Blackwood was stunned.  He felt his knees go weak, and dropped into a chair. "Why?" he almost sobbed.

"Several reasons, Harry, none of which I expect you to understand.  Besides, it's hardly sporting, now is it?  Call the doctor, Harry.  By my estimates, you don't have much time left."

"The doctor's already here, Quinn."  Harrison handed the phone to Dr. James.

The physician listened, his head nodding.


* ~ * ~ * ~ * ~ * ~ * ~ * ~ *





Code: 124-353x

Classification: TOP SECRET


To: Brigadier Henry J. Wilson


From: Lt. Commander Mary Rhee Thompson


Re: The treatment of Lt. Colonel Paul Ironhorse


As described in memo #124-347x, Quinn made contact with Dr. Blackwood approximately 10.5 hours following his escape from the parking lot of the Boots and Saddle Hotel.


After a twenty-five minute talk with Dr. James, the physician  and a team  of three neurologists took Colonel Ironhorse into an operating room.  After forty minutes Dr. James returned.  They had deactivated the device and were monitoring the withdrawal of the micro-filaments from the colonel's neural system.


After seventy-five minutes, the colonel was returned to his room. Dr. James explained that the filaments had all withdrawn, and only the side-effects of the stress were responsible for the colonel's unconscious state.  The doctor also explained that the colonel would need to undergo a thorough neuro-logical examination to make certain that no damage had occurred.  Said exam was carried out over the next 72 hours.  No residual damage or side-effects were found.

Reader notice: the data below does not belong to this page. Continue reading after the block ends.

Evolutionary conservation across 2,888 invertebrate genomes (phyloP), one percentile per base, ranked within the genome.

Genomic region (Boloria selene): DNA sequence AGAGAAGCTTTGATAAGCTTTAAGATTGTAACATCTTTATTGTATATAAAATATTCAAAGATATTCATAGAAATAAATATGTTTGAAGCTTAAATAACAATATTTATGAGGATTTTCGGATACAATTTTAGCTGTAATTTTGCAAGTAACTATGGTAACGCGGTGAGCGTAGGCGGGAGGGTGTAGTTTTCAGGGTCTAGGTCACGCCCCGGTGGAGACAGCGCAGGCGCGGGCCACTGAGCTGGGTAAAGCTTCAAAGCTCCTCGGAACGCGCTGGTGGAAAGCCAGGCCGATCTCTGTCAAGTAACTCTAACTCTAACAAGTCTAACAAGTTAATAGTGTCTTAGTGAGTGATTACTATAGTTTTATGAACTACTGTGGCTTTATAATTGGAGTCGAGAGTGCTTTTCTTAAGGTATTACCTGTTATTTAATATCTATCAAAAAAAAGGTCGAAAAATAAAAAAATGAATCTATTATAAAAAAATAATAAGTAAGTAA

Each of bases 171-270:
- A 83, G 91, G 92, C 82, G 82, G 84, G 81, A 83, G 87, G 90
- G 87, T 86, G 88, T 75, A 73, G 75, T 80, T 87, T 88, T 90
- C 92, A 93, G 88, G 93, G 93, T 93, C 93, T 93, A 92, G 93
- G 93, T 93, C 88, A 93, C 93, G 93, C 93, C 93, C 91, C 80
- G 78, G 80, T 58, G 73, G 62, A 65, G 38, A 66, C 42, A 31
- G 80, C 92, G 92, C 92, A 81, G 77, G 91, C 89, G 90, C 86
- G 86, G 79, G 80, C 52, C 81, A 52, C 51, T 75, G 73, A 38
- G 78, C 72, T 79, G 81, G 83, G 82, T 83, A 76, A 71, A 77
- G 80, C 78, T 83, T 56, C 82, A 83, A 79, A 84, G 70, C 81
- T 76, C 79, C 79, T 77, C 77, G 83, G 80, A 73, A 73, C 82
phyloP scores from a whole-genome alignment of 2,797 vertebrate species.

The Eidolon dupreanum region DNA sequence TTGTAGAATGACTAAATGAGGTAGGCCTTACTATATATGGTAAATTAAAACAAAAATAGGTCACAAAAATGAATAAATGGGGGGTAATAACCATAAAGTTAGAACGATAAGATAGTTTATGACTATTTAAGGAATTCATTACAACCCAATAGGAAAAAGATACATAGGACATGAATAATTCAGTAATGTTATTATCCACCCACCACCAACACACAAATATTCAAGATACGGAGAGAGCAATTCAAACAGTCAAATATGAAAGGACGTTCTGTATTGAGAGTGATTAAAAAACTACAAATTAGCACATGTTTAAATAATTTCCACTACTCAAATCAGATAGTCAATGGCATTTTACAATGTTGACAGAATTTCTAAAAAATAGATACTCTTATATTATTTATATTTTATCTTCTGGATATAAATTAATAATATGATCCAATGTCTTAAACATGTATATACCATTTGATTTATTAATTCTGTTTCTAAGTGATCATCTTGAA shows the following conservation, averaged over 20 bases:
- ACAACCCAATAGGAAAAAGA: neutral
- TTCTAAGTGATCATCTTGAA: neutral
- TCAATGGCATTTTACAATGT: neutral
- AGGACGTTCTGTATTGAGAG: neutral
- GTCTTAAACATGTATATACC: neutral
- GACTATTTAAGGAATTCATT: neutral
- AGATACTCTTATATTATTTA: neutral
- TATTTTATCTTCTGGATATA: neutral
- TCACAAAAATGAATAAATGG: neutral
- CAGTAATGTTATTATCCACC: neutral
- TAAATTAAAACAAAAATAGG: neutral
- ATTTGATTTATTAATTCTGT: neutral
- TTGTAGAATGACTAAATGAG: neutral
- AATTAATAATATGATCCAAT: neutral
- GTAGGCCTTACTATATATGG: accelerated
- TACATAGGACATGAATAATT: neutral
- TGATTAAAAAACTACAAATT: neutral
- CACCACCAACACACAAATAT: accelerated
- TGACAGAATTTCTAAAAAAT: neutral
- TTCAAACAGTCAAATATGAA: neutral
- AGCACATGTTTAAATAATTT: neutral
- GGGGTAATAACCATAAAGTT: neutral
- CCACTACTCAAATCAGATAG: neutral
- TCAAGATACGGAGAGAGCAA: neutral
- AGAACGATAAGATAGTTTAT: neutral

Eight hours following the removal of the device, Colonel Ironhorse regained consciousness.  At that time he was suffering from residual, sympathetic pain and was only semi-conscious.  Dr. James ordered hot packs and massage therapy, which seemed to ease the situation.  The colonel slept for another six hours.  When he woke again he was lucid and only suffering from muscular aches and pains.


Dr. Ernst Gilbert arrived twenty-four hours ago and conducted a secondary evaluation.  Colonel Ironhorse was cleared for a return to light duty.  The doctor will re-evaluate the colonel in five days to see if he is fit to return to full duty.


* ~ * ~ * ~ * ~ * ~ * ~ * ~ *